Sparrow Mountain is such a success because it avoids getting pulled into the usual ruts of rock and free improvisation mash-ups; in fact, it takes an altogether different road. There is no shrieking, skronk sax over hard rock jams or wailing, whammy bar-straining guitar solos. Instead, we find a bunch of seasoned improvisers using the explorations of texture and dynamics inherent in improvised music to color in the sketches of Badenhorst’s songs.

Where Nachtigall touches upon the unity of three minds charging blindly ahead into dark new spaces, Sparrow Mountain reflects the unity that can be forged between disparate musical genres, like shifting the circles of a large Venn diagram until that rich, overlapping middle ground is finally revealed. Both are well worth your time and attention, and both are promising, exciting snapshots of Badenhorst’s top-shelf oeuvre.

Listen to “Laglio”:
You can purchase it at Instantjazz.com

Sunday, October 27, 2013

Lisa Mezzacappa's Bait & Switch - Comeuppance (Not Two, 2013) ****½


By Ananth Krishnan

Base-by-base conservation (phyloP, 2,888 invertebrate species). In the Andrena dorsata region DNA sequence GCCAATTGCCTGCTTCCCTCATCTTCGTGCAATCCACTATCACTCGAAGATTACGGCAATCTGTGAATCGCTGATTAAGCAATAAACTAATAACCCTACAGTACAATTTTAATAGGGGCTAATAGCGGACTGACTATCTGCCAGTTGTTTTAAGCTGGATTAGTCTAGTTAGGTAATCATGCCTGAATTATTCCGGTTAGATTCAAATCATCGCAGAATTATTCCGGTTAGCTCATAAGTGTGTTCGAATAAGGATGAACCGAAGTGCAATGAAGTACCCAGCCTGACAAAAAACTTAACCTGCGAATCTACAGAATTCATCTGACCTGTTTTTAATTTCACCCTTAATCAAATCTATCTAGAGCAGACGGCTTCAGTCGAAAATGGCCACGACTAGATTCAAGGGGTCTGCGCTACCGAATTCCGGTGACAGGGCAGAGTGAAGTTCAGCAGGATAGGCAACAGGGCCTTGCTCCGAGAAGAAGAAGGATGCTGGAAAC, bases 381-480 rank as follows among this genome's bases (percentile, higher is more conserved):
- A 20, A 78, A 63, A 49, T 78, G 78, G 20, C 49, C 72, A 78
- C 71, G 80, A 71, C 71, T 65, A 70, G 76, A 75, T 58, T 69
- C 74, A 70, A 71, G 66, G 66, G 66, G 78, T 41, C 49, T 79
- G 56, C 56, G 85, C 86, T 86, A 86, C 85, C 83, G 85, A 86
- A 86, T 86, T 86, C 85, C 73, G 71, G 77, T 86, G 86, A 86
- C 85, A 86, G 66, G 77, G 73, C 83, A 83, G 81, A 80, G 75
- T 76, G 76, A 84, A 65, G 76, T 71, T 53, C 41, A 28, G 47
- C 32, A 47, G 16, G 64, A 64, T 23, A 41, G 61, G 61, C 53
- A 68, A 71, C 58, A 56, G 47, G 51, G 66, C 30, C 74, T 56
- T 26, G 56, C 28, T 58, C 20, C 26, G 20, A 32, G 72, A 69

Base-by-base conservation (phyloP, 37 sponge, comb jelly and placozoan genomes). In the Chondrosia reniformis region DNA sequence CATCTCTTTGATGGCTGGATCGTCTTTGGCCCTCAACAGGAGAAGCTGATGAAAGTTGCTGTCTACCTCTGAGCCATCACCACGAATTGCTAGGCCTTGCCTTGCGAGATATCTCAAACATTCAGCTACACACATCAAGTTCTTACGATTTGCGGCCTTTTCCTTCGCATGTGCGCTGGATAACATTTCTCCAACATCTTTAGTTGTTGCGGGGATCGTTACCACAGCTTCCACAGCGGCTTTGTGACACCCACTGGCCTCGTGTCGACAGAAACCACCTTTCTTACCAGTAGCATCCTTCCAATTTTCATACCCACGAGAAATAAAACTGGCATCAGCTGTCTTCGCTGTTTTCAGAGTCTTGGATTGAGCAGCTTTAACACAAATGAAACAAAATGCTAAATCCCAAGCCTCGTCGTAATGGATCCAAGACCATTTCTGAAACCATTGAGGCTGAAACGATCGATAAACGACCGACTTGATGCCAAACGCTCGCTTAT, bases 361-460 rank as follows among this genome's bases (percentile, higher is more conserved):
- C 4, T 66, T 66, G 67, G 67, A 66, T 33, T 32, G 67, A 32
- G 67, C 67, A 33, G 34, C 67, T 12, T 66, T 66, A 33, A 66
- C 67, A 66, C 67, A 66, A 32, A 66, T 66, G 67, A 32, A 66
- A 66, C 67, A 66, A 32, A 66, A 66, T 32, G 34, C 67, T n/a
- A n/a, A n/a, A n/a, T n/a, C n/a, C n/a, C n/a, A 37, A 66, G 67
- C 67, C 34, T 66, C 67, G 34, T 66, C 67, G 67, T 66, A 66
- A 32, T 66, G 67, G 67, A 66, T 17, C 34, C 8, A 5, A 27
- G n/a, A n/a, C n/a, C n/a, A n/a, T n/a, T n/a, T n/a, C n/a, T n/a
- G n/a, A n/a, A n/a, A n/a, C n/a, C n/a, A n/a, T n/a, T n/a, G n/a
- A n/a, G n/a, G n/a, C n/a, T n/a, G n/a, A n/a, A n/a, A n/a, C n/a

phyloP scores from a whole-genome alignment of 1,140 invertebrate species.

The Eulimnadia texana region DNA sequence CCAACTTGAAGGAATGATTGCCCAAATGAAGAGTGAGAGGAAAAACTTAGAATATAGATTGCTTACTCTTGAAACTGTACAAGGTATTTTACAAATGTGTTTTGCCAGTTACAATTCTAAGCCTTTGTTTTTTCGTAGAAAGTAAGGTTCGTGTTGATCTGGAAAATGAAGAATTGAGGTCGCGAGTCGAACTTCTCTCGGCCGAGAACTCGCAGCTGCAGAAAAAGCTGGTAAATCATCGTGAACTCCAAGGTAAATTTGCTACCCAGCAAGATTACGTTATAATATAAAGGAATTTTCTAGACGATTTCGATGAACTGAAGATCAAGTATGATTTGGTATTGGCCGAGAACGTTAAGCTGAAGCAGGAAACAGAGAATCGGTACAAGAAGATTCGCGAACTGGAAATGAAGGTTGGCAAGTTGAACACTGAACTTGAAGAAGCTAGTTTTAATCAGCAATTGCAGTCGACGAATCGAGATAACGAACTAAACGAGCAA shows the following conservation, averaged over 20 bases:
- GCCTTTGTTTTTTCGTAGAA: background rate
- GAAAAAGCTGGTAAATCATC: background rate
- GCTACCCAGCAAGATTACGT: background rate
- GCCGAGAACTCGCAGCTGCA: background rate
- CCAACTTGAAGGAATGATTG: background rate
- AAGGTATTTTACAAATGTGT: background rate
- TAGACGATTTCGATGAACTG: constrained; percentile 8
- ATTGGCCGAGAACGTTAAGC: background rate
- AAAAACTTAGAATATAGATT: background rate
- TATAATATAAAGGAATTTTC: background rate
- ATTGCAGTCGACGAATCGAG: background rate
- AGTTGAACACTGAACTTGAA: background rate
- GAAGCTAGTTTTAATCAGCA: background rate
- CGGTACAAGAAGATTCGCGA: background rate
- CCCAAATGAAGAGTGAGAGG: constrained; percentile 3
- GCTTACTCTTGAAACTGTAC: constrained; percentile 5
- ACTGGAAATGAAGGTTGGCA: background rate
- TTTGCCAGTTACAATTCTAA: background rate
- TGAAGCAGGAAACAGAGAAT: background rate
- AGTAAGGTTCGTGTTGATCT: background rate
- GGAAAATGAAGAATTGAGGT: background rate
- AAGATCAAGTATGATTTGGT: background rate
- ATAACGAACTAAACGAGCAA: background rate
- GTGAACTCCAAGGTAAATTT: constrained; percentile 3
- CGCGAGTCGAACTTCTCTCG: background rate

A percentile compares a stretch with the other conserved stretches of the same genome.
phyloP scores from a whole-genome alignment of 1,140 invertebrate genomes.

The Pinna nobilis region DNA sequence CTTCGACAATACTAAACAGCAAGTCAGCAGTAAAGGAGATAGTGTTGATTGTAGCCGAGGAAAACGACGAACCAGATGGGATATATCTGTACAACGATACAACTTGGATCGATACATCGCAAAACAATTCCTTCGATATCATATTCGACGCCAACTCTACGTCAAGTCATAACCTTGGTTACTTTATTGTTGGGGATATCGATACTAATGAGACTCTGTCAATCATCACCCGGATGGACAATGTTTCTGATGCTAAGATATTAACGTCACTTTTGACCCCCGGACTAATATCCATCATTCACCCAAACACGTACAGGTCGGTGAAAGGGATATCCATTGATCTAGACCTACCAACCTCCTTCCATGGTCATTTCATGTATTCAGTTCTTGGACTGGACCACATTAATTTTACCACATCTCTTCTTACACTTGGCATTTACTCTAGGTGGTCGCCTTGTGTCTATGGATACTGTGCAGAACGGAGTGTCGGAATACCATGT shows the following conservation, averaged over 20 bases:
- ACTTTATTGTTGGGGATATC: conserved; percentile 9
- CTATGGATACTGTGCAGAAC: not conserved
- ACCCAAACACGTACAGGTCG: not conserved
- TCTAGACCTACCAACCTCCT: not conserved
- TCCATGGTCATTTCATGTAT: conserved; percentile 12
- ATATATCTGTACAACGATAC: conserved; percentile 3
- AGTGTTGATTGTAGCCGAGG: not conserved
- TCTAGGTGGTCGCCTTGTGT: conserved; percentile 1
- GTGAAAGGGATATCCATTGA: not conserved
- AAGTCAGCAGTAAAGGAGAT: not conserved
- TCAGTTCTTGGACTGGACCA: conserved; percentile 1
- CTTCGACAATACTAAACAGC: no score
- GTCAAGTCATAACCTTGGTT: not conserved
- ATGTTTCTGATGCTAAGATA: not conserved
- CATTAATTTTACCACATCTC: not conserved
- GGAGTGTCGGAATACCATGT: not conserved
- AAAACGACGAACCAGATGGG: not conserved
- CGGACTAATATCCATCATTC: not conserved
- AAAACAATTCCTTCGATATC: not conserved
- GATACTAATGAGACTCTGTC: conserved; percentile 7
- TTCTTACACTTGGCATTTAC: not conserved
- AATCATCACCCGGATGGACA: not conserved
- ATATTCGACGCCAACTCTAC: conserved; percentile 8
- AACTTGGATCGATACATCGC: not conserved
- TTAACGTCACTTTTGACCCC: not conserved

Free jazz. Ever since I listened to the first record that presumably belonged to this genre I have been trying to pigeon hole the core that defines this music. The result has always been me being left empty handed  - maybe the five pointers that Stef has outlined in the left side bar is the closest one can get to "defining" free jazz and this has probably been the foremost reason I find this genre so compelling and magnetic - the very fact that it almost always defies expectations and promises a new ride every time you engage. It is a genre that demands audience participation denying passivity and it is a genre that leaves each person carrying out his own interpretations with those being, more  often than not, something that the artist probably did not intend to provoke. It is that open and hence that "free", I suppose. If I seem to be ranting I apologize but Lisa Mezzacappa's Bait & Switch's Comeuppance seems to reaffirm everything that I have just said - it seemed like an ideal preamble.

For those wanting a quick judgment call or one-line summary - if you liked What is Known then you simply cannot go wrong with Comeuppance, in fact you can revel in all the reasons you liked the former with more fervor and verve for not only are they all here and present in the latter but also better.